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Authors: Andreas Rasche
Published by: Copenhagen Business School (CBS)
Published in: 2018
Notes: This item is part of a free case collection. For terms & conditions go to www.thecasecentre.org/freecaseterms

Abstract

The case discusses the birth and maturing of the world's largest voluntary initiative for corporate responsibility and sustainability: The United Nations Global Compact (UNGC). In just a few years from its creation in 2000, the UNGC made impressive progress. By 2018, more than 9,800 companies from 163 countries had signed up to the initiative. The UNGC managed to establish local networks (ie clusters of participants) in nearly 70 countries, and many praised the initiative for transforming the corporate sustainability movement. However, there were also many problems. Until 2018, the UNGC had to expel more than 8,000 firms, because they didn't meet the minimum participation requirement: to submit an annual report that outlines implementation progress. This reinforced the view of critics who had long argued that the initiative lacked 'teeth' and that it rather impeded progress in the area of corporate sustainability. This case is part of the CBS free case collection (visit www.thecasecentre.org/CBSfreecases for more information on the collection).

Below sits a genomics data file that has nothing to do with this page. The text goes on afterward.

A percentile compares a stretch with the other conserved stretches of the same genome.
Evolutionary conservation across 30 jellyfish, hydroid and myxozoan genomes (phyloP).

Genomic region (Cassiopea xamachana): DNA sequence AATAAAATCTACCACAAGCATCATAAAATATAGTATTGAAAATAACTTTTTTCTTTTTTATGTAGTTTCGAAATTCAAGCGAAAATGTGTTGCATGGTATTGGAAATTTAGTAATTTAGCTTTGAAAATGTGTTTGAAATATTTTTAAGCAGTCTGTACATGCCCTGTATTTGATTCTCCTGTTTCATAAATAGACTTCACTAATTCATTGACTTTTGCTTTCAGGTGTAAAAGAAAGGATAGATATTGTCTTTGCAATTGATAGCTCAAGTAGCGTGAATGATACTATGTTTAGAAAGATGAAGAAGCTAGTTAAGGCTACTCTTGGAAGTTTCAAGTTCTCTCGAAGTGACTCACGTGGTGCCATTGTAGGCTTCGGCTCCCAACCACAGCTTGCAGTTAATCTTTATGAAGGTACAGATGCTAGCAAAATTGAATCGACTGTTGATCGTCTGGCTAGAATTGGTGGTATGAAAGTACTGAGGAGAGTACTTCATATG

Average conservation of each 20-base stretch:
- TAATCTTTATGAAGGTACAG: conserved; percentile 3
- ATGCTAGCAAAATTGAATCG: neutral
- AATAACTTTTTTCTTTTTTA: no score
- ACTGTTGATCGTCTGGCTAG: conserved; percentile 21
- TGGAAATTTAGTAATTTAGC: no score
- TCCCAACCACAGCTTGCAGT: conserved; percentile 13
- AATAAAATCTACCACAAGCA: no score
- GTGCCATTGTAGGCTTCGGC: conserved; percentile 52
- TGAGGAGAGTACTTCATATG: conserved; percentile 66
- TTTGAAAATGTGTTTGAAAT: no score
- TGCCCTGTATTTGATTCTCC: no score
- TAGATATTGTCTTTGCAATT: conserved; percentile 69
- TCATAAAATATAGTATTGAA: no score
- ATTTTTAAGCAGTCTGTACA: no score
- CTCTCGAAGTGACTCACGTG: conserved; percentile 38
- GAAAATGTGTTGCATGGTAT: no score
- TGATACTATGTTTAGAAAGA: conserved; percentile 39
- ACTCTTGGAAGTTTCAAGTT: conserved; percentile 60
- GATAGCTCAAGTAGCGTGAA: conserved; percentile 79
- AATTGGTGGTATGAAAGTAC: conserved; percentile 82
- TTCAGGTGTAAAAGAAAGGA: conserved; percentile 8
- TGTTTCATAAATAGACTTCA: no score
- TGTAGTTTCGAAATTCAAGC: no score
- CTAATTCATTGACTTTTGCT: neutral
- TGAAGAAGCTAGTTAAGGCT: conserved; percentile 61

Teaching and learning

This item is suitable for undergraduate, postgraduate and executive education courses.

Geographical setting

Region:
World/global

Featured company

United Nations Global Compact
Type:
Non-profit

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Abstract

The case discusses the birth and maturing of the world's largest voluntary initiative for corporate responsibility and sustainability: The United Nations Global Compact (UNGC). In just a few years from its creation in 2000, the UNGC made impressive progress. By 2018, more than 9,800 companies from 163 countries had signed up to the initiative. The UNGC managed to establish local networks (ie clusters of participants) in nearly 70 countries, and many praised the initiative for transforming the corporate sustainability movement. However, there were also many problems. Until 2018, the UNGC had to expel more than 8,000 firms, because they didn't meet the minimum participation requirement: to submit an annual report that outlines implementation progress. This reinforced the view of critics who had long argued that the initiative lacked 'teeth' and that it rather impeded progress in the area of corporate sustainability. This case is part of the CBS free case collection (visit www.thecasecentre.org/CBSfreecases for more information on the collection).

Teaching and learning

This item is suitable for undergraduate, postgraduate and executive education courses.

Settings

Geographical setting

Region:
World/global

Featured company

United Nations Global Compact
Type:
Non-profit

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